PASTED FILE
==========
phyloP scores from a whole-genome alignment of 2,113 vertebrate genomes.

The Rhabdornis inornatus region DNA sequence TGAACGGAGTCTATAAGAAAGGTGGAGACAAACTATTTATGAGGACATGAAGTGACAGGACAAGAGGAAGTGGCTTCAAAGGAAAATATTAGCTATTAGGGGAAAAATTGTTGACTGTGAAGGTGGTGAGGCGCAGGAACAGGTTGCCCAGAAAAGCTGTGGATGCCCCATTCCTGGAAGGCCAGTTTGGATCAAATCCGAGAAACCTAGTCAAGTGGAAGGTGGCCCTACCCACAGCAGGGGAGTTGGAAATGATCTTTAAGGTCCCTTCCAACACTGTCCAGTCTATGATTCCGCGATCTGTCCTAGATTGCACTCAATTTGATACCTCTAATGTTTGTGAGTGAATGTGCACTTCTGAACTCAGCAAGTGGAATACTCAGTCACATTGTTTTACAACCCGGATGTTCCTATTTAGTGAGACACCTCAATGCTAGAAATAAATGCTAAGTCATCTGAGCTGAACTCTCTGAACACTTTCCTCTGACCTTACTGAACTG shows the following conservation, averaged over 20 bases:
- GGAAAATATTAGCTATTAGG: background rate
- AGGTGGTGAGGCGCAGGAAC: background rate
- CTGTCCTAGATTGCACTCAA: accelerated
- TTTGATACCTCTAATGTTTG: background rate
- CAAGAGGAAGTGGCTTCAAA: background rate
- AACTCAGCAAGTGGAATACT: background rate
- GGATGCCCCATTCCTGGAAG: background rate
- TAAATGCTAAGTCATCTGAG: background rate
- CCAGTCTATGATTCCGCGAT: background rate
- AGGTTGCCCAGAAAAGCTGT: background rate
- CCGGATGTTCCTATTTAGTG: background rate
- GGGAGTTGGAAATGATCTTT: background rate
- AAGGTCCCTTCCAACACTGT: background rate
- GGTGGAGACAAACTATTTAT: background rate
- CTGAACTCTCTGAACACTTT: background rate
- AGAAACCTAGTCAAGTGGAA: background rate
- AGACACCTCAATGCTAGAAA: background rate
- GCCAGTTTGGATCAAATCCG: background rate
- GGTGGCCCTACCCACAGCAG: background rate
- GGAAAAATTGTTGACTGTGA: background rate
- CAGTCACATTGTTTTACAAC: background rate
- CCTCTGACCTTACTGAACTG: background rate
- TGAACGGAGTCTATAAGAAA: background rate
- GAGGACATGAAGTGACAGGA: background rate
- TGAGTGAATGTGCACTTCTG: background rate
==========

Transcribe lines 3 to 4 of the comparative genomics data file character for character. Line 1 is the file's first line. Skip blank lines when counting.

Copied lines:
- GGAAAATATTAGCTATTAGG: background rate
- AGGTGGTGAGGCGCAGGAAC: background rate